Briony has changed as a person since the first time we see her, obviously. Though she probably has changed as a person, there are parts of her that remain the same. Her book of atonement is to apologize for negatively affecting Robbie's life by wrongfully accusing him of rape. But, while writing her book, she could have left out important details that she was probably ashamed of. She is an author and as an author she is also concerned with keeping the audience engaged and entertained, telling white lies were all in favor for the readers of the book.
What hurts Medea the most is that she ‘never did him wrong’ and that fact that Jason ‘[fell] in love with … royalty and power’ Despite everything Medea had done for Jason, he chose to turn his back on her, and go marry a royal princess. This causes Medea’s to feel a great deal of grief and sorrow, which then later pushes her to kill Creon and his daughter to reverse the feelings to make sure her husband also suffers for having done this to her. Even though Jason tries to win over Medea with vague promises for herself and the future for their children, Medea cannot accept that Jason has betrayed her and weeps as she says ‘I betrayed my own father, my own family to come here with you… and you have betrayed me…’ This indicates that Medea is experiencing both hatred and regret. She feels guilty because of the things she did to her own family and regrets choosing a disloyal man over her family. Medea sees herself as ‘foreign’ and powerless to stop Jason and therefore does whatever it takes to stop him and in her mind, justifies her
Despite the modest, accommodating lifestyle provided for her by her husband, Monsieur Loisel—a lowly clerk in the Ministry of Education—Madame Mathilde’s wants were never satiated. When one day Madame Mathilde is presented with an invitation to a party by her hopeful husband, he is immediately shot down by her cries, voicing how she is unable to present herself to such a formal party, as she had nothing to wear. In attempt to appease her, her husband agrees to her absurd request of 400 francs to buy a dress. Of course, even then we know that Madame Mathilde is yet to be
‘ I thought he knew something about breeding, but he wasn’t fit to lick my shoe’” (39). This clearly proves that she was not meant for him and she married him because he was nice, not because she loved him. She thought the best for her was to cheat on her husband with someone who has money, so she can get whatever she
Gil could also be a parallel to Gatsby because they both find love where it could never happen. Gatsby with the married Daisy who also has a child that he does not acknowledge, and Gil with adriana who is from a whole different time period than he is from. The second group of characters are the rich, like Inez and her parents as they parallel the Buchanans because they all are rich and care little about others but themselves. For example Inez says to Gil when he confronts her about cheating that “its whatever get over it”. She doesn't care about Gil or his feelings and she brushes the conversation off like it is nothing.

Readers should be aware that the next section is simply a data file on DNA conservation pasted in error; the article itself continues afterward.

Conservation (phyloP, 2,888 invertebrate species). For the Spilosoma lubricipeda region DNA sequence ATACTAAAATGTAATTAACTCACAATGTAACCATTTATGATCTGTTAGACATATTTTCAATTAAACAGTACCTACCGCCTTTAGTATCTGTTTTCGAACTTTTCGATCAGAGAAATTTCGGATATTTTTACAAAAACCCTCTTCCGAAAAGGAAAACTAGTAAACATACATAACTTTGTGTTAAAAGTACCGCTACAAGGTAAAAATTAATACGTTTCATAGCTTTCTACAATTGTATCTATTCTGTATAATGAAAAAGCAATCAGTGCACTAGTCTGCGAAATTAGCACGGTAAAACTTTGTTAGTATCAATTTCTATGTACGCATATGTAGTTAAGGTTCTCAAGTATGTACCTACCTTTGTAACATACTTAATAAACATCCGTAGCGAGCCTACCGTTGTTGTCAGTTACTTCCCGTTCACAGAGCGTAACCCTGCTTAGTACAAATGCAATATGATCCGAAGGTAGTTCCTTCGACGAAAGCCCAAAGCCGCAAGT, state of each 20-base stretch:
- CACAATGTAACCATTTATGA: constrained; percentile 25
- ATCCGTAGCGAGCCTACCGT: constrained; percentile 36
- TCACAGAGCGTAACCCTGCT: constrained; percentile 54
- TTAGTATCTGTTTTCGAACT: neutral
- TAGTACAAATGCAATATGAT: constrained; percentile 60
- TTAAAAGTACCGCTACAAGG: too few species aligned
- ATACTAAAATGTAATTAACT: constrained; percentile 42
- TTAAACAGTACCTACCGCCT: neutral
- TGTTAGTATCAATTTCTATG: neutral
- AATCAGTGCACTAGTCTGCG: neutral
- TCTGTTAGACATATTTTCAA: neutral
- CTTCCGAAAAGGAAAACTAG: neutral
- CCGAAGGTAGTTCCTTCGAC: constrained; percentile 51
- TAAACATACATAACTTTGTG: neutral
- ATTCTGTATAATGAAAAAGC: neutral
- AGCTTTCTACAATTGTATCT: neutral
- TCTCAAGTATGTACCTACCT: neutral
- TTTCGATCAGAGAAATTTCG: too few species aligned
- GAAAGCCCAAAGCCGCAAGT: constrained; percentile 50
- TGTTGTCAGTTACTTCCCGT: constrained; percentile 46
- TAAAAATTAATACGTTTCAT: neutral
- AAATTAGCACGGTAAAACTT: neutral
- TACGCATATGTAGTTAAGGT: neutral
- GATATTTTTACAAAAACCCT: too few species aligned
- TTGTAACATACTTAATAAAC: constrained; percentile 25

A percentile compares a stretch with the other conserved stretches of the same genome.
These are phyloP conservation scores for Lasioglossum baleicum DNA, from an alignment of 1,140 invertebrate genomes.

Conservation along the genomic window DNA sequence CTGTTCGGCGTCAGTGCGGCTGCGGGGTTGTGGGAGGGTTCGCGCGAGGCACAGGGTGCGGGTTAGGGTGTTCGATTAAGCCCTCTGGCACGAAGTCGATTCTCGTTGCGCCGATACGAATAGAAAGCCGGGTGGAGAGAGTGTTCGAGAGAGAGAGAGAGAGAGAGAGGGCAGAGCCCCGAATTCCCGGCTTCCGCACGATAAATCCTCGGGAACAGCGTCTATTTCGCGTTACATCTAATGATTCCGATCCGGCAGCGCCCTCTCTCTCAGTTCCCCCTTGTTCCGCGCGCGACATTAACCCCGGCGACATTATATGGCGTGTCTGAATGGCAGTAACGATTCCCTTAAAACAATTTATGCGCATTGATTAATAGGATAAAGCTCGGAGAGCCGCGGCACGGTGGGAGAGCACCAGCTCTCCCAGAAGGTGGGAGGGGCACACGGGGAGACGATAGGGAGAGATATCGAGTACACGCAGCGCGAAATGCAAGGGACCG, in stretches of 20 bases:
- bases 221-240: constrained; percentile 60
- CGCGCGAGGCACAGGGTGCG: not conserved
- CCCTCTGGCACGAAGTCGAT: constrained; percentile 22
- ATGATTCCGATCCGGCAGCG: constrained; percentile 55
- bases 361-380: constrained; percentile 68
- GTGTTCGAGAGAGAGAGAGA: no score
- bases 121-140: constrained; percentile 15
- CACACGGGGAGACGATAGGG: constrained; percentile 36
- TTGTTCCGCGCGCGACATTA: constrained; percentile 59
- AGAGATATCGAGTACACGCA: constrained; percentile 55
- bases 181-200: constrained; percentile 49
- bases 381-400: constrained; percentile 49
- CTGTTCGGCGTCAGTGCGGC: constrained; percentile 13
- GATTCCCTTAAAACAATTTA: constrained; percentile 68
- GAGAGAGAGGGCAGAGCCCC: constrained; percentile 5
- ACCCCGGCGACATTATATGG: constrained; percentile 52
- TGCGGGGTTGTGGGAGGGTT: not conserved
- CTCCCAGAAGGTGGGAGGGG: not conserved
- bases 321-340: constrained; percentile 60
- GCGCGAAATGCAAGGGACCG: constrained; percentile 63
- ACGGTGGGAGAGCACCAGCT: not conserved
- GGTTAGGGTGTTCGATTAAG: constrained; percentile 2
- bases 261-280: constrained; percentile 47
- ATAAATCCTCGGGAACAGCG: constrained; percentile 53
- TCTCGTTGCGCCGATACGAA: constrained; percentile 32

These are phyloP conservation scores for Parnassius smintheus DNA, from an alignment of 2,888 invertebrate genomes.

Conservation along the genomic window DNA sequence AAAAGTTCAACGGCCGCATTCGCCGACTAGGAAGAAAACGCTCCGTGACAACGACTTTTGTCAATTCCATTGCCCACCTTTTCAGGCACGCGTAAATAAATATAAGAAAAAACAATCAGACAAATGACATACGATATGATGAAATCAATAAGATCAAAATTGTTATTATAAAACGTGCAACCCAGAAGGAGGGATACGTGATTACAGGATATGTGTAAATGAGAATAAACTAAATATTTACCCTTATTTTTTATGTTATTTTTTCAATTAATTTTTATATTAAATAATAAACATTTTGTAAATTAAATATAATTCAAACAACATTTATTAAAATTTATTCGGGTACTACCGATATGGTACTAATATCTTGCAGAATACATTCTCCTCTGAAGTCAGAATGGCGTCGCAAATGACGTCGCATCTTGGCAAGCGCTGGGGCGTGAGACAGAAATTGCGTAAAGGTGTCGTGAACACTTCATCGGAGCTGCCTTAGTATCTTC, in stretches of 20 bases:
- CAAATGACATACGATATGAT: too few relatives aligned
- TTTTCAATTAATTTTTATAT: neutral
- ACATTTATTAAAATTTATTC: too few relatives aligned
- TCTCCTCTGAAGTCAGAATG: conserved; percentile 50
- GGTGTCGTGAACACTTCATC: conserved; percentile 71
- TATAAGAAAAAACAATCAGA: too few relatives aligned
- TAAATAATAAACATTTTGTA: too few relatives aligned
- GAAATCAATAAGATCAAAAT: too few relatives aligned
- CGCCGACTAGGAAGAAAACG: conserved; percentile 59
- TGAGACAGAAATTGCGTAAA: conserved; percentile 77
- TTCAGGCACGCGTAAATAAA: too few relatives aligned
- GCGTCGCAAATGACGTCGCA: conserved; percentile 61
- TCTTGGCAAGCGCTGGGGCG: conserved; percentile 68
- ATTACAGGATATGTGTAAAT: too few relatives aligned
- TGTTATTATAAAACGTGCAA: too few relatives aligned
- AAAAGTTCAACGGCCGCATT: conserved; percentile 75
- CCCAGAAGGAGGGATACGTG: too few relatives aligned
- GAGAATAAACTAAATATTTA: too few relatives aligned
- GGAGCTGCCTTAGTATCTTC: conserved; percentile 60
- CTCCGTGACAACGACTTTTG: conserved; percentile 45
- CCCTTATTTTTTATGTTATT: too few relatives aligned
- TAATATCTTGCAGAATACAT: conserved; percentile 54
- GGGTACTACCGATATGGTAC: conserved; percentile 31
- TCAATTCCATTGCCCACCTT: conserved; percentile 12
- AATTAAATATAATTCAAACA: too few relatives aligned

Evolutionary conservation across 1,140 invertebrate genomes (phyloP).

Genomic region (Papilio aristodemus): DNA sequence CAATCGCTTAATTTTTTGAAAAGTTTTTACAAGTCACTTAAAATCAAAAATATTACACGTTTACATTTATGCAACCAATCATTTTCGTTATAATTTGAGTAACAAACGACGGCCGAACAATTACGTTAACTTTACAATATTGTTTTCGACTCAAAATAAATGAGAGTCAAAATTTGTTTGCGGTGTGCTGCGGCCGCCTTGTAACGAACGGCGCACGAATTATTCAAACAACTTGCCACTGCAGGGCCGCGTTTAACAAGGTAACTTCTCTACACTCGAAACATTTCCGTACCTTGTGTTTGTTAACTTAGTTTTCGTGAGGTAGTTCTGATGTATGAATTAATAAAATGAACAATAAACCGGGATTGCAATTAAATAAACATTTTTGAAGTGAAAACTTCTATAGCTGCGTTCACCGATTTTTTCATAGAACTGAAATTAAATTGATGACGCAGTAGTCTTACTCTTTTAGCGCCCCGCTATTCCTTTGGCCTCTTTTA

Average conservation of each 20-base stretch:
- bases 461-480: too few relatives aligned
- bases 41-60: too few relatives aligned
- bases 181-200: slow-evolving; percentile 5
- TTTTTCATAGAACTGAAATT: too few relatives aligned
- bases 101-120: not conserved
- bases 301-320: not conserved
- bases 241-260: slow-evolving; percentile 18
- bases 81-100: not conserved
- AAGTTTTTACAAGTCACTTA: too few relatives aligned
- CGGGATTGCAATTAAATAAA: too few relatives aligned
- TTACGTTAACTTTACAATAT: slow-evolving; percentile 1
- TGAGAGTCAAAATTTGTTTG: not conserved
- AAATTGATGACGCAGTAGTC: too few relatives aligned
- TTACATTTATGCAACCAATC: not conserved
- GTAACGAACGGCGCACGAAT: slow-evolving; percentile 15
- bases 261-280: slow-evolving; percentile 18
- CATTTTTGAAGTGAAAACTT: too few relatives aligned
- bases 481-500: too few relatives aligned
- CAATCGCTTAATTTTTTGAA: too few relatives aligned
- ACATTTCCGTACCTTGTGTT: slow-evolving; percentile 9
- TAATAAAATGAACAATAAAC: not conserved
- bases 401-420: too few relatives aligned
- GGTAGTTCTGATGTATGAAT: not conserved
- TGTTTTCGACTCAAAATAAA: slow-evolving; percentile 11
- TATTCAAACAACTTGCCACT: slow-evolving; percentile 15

Paul 's mother Hester can be described as bitter at best. She was a pretty woman but that was as far as her beauty went. She did not really love her three children, but felt the need to keep up a sick facade of being a good rich mother. She lived a double life and valued keeping up her social position so much so that she felt the need to have servants despite not having the finances to do so. She also irritably claimed that the reason they had no money was because the kids ' father and her husband was an unlucky man.
Base on what I had interpret in the story, there was a lack of acceptance and lack of love happened in the marriage of Sayoko and her husband. Because if Sayoko 's husband really love her, he would not mind even if Sayoko will play her mole in front of him because he loves her, but in the case of them, Sayoko 's husband did not really love her and Sayoko was blinded by the hope that her husband would change. As I interpret the story, the mole served as the memory of Sayoko to her mother and sisters. It
Gurov is mostly focused on his personal needs; he does not care about her feelings because he is not even sure how this romance will continue. This fact about his lack of interest is supported by Gurov words when he saw her cry full of self-reproaches that she cheated on her husband. He just looked at her and based on the Cekhov´s description, ´´he was bored to death´´. She is also narrow-minded person who only cares about what society would think about her. She is very naive and inexperienced young lady for whom means moral values basically everything.
Out of all her friend’s jewelry, she chose the most expensive looking necklace. But before asking her friend for the jewelry, she had told her husband that she did not want to go to the party because she did not have an appropriate dress. So her husband willingly gave her all his money, in which he had saved up for his happiness. He gave her that so she could be happy, but that wasn't enough for her. She needed more.
Clarissa possessed no such worldly knowledge or edge, her only skill was to host parties and bring people together. The parties that Clarissa hosts is an intimate gesture and extension of herself seeking warmth and acceptance that are denied from Richard, Peter and Society. She finds herself constantly oscillating between Love and Desire and Freedom of Self. Her excessive need of warmth and connection is seen by Peter as overdoing and excessive; he looks through her soul and comments upon her hypocritical thoughts and desires of how if given to chance to marry a Prime-Minister, she would do so happily. Clarissa’s reaction to such comments by Peter mostly leaves her weeping and shaken, which is never the case with Richard Dalloway, her husband.